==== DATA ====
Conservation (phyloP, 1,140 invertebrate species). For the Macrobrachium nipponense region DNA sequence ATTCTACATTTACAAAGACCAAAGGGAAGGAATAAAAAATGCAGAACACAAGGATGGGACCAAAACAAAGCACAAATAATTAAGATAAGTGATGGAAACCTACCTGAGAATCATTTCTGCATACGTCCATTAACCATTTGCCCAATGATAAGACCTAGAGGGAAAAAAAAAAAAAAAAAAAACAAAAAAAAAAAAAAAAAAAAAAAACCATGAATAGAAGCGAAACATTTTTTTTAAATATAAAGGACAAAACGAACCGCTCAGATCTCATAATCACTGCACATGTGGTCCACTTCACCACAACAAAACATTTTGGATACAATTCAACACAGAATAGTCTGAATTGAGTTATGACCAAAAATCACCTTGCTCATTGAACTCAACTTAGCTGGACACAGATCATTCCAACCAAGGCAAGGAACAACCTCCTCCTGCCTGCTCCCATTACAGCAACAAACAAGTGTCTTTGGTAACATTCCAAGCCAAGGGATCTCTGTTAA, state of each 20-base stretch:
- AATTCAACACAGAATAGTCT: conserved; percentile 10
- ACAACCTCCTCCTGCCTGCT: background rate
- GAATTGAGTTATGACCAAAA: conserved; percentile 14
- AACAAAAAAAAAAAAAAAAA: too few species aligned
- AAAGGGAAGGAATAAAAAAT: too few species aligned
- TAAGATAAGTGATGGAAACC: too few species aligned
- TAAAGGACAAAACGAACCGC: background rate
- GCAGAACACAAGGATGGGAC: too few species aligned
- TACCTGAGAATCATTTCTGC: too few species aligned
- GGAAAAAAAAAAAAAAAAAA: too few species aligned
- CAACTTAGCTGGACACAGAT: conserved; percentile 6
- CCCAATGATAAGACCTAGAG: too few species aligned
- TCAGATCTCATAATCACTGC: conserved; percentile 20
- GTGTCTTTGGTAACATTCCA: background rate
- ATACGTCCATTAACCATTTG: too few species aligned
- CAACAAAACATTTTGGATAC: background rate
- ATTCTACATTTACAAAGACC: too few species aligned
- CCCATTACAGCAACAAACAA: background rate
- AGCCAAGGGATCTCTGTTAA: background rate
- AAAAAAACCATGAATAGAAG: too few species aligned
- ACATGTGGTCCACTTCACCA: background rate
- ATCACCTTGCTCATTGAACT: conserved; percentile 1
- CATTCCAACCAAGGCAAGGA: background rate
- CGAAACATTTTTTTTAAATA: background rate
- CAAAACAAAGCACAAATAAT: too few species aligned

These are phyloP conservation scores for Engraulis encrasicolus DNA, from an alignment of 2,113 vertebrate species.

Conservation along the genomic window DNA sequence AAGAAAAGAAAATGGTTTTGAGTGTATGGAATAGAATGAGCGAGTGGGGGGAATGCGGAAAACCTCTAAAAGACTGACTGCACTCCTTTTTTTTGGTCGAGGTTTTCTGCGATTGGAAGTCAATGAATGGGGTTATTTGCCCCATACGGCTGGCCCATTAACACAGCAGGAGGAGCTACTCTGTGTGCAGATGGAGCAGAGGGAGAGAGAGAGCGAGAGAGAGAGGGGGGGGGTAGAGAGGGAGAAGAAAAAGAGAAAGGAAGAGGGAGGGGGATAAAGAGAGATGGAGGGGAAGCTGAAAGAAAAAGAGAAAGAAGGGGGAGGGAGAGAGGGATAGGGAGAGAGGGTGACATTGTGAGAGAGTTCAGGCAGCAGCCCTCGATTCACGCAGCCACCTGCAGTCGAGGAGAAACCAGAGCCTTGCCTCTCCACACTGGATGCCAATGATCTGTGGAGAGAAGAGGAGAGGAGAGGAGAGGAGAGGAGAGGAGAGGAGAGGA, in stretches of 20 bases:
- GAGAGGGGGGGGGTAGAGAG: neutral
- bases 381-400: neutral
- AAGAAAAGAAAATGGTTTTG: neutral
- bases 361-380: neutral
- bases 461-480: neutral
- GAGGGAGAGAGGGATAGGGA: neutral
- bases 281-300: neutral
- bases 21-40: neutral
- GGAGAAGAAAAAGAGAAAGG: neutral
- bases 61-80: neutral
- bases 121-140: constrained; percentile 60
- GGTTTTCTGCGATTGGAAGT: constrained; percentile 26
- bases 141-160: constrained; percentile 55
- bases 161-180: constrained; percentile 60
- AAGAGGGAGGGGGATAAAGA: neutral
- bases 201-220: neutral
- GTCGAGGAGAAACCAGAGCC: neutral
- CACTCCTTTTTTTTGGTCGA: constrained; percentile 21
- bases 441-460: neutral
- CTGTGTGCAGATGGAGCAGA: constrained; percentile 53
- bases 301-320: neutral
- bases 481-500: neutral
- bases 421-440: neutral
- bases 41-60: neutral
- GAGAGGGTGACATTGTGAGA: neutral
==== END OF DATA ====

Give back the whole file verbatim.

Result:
Conservation (phyloP, 1,140 invertebrate species). For the Macrobrachium nipponense region DNA sequence ATTCTACATTTACAAAGACCAAAGGGAAGGAATAAAAAATGCAGAACACAAGGATGGGACCAAAACAAAGCACAAATAATTAAGATAAGTGATGGAAACCTACCTGAGAATCATTTCTGCATACGTCCATTAACCATTTGCCCAATGATAAGACCTAGAGGGAAAAAAAAAAAAAAAAAAAACAAAAAAAAAAAAAAAAAAAAAAAACCATGAATAGAAGCGAAACATTTTTTTTAAATATAAAGGACAAAACGAACCGCTCAGATCTCATAATCACTGCACATGTGGTCCACTTCACCACAACAAAACATTTTGGATACAATTCAACACAGAATAGTCTGAATTGAGTTATGACCAAAAATCACCTTGCTCATTGAACTCAACTTAGCTGGACACAGATCATTCCAACCAAGGCAAGGAACAACCTCCTCCTGCCTGCTCCCATTACAGCAACAAACAAGTGTCTTTGGTAACATTCCAAGCCAAGGGATCTCTGTTAA, state of each 20-base stretch:
- AATTCAACACAGAATAGTCT: conserved; percentile 10
- ACAACCTCCTCCTGCCTGCT: background rate
- GAATTGAGTTATGACCAAAA: conserved; percentile 14
- AACAAAAAAAAAAAAAAAAA: too few species aligned
- AAAGGGAAGGAATAAAAAAT: too few species aligned
- TAAGATAAGTGATGGAAACC: too few species aligned
- TAAAGGACAAAACGAACCGC: background rate
- GCAGAACACAAGGATGGGAC: too few species aligned
- TACCTGAGAATCATTTCTGC: too few species aligned
- GGAAAAAAAAAAAAAAAAAA: too few species aligned
- CAACTTAGCTGGACACAGAT: conserved; percentile 6
- CCCAATGATAAGACCTAGAG: too few species aligned
- TCAGATCTCATAATCACTGC: conserved; percentile 20
- GTGTCTTTGGTAACATTCCA: background rate
- ATACGTCCATTAACCATTTG: too few species aligned
- CAACAAAACATTTTGGATAC: background rate
- ATTCTACATTTACAAAGACC: too few species aligned
- CCCATTACAGCAACAAACAA: background rate
- AGCCAAGGGATCTCTGTTAA: background rate
- AAAAAAACCATGAATAGAAG: too few species aligned
- ACATGTGGTCCACTTCACCA: background rate
- ATCACCTTGCTCATTGAACT: conserved; percentile 1
- CATTCCAACCAAGGCAAGGA: background rate
- CGAAACATTTTTTTTAAATA: background rate
- CAAAACAAAGCACAAATAAT: too few species aligned

These are phyloP conservation scores for Engraulis encrasicolus DNA, from an alignment of 2,113 vertebrate species.

Conservation along the genomic window DNA sequence AAGAAAAGAAAATGGTTTTGAGTGTATGGAATAGAATGAGCGAGTGGGGGGAATGCGGAAAACCTCTAAAAGACTGACTGCACTCCTTTTTTTTGGTCGAGGTTTTCTGCGATTGGAAGTCAATGAATGGGGTTATTTGCCCCATACGGCTGGCCCATTAACACAGCAGGAGGAGCTACTCTGTGTGCAGATGGAGCAGAGGGAGAGAGAGAGCGAGAGAGAGAGGGGGGGGGTAGAGAGGGAGAAGAAAAAGAGAAAGGAAGAGGGAGGGGGATAAAGAGAGATGGAGGGGAAGCTGAAAGAAAAAGAGAAAGAAGGGGGAGGGAGAGAGGGATAGGGAGAGAGGGTGACATTGTGAGAGAGTTCAGGCAGCAGCCCTCGATTCACGCAGCCACCTGCAGTCGAGGAGAAACCAGAGCCTTGCCTCTCCACACTGGATGCCAATGATCTGTGGAGAGAAGAGGAGAGGAGAGGAGAGGAGAGGAGAGGAGAGGAGAGGA, in stretches of 20 bases:
- GAGAGGGGGGGGGTAGAGAG: neutral
- bases 381-400: neutral
- AAGAAAAGAAAATGGTTTTG: neutral
- bases 361-380: neutral
- bases 461-480: neutral
- GAGGGAGAGAGGGATAGGGA: neutral
- bases 281-300: neutral
- bases 21-40: neutral
- GGAGAAGAAAAAGAGAAAGG: neutral
- bases 61-80: neutral
- bases 121-140: constrained; percentile 60
- GGTTTTCTGCGATTGGAAGT: constrained; percentile 26
- bases 141-160: constrained; percentile 55
- bases 161-180: constrained; percentile 60
- AAGAGGGAGGGGGATAAAGA: neutral
- bases 201-220: neutral
- GTCGAGGAGAAACCAGAGCC: neutral
- CACTCCTTTTTTTTGGTCGA: constrained; percentile 21
- bases 441-460: neutral
- CTGTGTGCAGATGGAGCAGA: constrained; percentile 53
- bases 301-320: neutral
- bases 481-500: neutral
- bases 421-440: neutral
- bases 41-60: neutral
- GAGAGGGTGACATTGTGAGA: neutral